After returning from Olsen’s greenhouse and Mom settled, I had just enough time to make it to the park. As I drove, my stomach churned and throat tightened. What was I so nervous about? It would still be daylight and along a busy stretch of highway. I’m simply returning a backpack and then going home.
When I pulled into the park’s lot, I noticed a single blue sedan in with no one near it. A lone woman stood by a historical plaque. Cora set the time for five minutes from now. I parked at the opposite end of the small lot and waited.
Six minutes passed and no more cars arrived. That had to be her. I grabbed the backpack and began walking in her direction. When I was about halfway to her, she turned my way and shouted, “Are you Mike?”
“Yeah,” I called out and raised the backpack.
She began walking in my direction and I towards her. A few yards apart, I heard a click near my right ear. I froze. My blood felt icy in my veins. Are they going to kill me and dump me in the lake? I don’t want to go like this.
A gloved hand reached from behind and yanked the backpack away. “Is it his?” Cora asked the unseen person. “Good.”
The only movements I made were swallowing hard and shallow breaths as I willed my heart rate to slow. My legs felt numb. How am I going to get out of this?
The unseen person held the backpack out to Cora. She snatched it away and turned it over, checking it from all angles. “Why did you set Alex up? Who do you really work for?”
“I’m a self-employed graphic artist. I didn’t set anyone up. Instead, it seems that I’ve been set up.” I was rewarded with a tap on the side of the head.
She crossed her arms and frowned. “Alex was taken to the hospital by BWCA security. He has poaching charges against him. That vehicle and its owner were with Alex,” she said, pointing to my SUV. “You were with Alex in the restricted area of the BWCA, where the ‘Miracle Trees’ first appeared.”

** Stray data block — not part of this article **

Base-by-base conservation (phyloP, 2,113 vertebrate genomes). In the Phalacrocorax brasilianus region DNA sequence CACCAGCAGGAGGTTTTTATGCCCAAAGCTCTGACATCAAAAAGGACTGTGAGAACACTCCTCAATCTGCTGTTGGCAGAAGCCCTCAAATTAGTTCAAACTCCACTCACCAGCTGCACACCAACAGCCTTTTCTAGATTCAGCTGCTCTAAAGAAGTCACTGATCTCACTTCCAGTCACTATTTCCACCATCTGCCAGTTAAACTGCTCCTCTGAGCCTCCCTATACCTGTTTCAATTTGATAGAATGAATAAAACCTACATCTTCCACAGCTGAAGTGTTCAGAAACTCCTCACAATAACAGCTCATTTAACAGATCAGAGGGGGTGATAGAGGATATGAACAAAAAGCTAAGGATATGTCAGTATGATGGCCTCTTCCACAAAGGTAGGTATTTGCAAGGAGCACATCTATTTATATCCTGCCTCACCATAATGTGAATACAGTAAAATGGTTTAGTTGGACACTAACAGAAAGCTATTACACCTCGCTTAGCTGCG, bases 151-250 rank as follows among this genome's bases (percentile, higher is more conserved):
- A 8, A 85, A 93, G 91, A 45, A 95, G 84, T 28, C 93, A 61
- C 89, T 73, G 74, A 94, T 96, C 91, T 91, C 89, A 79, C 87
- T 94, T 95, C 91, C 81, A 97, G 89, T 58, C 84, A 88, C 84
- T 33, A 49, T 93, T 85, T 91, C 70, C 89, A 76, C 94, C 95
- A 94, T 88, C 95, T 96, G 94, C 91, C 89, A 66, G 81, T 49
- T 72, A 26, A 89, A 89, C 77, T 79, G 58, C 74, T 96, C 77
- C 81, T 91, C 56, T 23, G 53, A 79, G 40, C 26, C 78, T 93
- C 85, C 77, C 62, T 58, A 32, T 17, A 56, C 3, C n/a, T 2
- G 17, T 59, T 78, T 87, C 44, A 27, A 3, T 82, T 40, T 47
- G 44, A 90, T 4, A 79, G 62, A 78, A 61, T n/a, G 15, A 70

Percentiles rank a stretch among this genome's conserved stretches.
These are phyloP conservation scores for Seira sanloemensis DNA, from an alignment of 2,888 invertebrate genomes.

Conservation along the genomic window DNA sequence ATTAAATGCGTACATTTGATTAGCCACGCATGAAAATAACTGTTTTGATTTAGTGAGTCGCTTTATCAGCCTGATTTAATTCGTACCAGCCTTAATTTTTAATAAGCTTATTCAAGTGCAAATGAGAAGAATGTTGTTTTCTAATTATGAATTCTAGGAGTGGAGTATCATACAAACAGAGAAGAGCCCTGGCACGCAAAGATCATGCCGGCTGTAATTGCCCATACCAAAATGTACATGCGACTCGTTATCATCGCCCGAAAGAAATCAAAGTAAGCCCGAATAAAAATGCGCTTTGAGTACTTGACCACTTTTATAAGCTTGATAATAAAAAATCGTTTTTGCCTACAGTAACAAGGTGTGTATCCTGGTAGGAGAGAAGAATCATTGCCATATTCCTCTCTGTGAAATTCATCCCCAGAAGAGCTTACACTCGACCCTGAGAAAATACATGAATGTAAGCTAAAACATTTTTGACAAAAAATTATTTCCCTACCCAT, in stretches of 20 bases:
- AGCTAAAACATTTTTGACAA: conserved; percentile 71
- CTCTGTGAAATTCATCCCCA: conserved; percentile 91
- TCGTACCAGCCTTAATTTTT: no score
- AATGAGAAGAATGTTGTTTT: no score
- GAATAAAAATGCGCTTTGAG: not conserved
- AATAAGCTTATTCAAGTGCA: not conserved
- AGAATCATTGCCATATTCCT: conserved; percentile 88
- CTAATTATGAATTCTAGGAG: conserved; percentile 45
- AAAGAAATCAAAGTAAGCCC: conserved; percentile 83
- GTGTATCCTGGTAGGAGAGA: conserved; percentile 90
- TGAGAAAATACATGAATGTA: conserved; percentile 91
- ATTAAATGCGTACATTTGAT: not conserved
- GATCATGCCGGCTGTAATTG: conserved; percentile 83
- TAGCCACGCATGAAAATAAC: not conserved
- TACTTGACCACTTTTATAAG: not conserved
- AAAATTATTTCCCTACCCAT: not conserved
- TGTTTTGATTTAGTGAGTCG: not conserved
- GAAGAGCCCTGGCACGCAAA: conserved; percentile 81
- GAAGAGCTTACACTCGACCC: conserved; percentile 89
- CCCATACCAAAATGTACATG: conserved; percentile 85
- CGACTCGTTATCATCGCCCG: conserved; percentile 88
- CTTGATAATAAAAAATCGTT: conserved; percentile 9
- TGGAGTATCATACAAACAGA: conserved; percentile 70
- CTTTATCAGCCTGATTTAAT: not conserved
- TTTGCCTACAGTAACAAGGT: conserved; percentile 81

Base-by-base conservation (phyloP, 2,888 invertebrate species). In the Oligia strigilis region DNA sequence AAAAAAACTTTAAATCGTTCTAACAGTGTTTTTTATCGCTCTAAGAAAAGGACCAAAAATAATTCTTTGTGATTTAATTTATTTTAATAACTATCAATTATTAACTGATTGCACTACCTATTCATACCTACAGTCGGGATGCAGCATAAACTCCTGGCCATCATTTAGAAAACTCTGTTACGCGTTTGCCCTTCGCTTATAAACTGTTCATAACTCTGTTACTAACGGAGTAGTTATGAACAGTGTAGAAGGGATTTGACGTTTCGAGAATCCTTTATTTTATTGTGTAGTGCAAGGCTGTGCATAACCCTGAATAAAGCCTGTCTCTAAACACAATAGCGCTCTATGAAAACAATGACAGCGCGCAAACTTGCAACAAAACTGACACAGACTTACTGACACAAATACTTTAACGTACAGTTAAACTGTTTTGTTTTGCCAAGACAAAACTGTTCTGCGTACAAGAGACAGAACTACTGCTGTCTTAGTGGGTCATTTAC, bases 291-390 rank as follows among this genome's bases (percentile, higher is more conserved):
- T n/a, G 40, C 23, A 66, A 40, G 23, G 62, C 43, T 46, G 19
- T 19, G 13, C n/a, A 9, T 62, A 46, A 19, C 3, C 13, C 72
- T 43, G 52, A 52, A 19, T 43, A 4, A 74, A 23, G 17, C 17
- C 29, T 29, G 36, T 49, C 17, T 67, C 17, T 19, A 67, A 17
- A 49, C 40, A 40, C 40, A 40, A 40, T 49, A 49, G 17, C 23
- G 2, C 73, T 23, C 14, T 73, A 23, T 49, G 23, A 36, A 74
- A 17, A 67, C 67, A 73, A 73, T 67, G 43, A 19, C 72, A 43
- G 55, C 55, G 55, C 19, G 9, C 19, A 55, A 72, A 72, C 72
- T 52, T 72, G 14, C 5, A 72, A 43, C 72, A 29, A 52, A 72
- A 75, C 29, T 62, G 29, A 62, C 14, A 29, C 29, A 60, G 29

I tried to speak, but had no words. She moved closer; the unseen person pushed the barrel of a firearm against my head. “Who do you really work for?”
“Myself.” My voice squeaked like a fourteen-year-olds. I cleared my throat and then let the words spill out. “Alex kept telling me the forest had been overrun by these new trees and causing damage. I didn’t believe him. I wanted to prove him wrong. He told me where to drive and when to stop.
“I didn’t see anyone following us. I had no idea that part was off limits. Some men showed up, separated us, made a mess of my SUV, and wrestled with Alex. They found seeds on him and said he was poaching. I told them that Alex needed help.”
Cora snorted and started pacing. She pointed at me. “How did you get his backpack? Did you go through it? How did you get my email address?” The one with the gun nudged the side of my head.
“Alex forgot it in my SUV. The guy who went through my vehicle didn’t take it but manage to spill most of the contents.” My heart pounded harder. Think. I can’t say how I really got her email. How can I get them to see that I’m not a threat?
“Your email was on a scrap of paper. I shoved everything back into the backpack and emailed you. And those men told me I might be charged as an accessory to Alex’s poaching.”
She looked at her accomplice and then back to me. Clearly frustrated she demanded, “Give me your keys. Slowly.”
I hesitated and felt another nudge. I pulled the keys from my pocket and held them up. Cora snatched them and threw them as far as she could towards the lake. They landed before hitting the water.
“Get on the ground face down.” I obeyed. “Wait until you hear drive away, count to one hundred, and then go find your keys. This never happened. Got it?”
By the time I found my keys, it was nearly dark. The entire way back to Mom’s, I kept checking the rearview mirror. No one was following.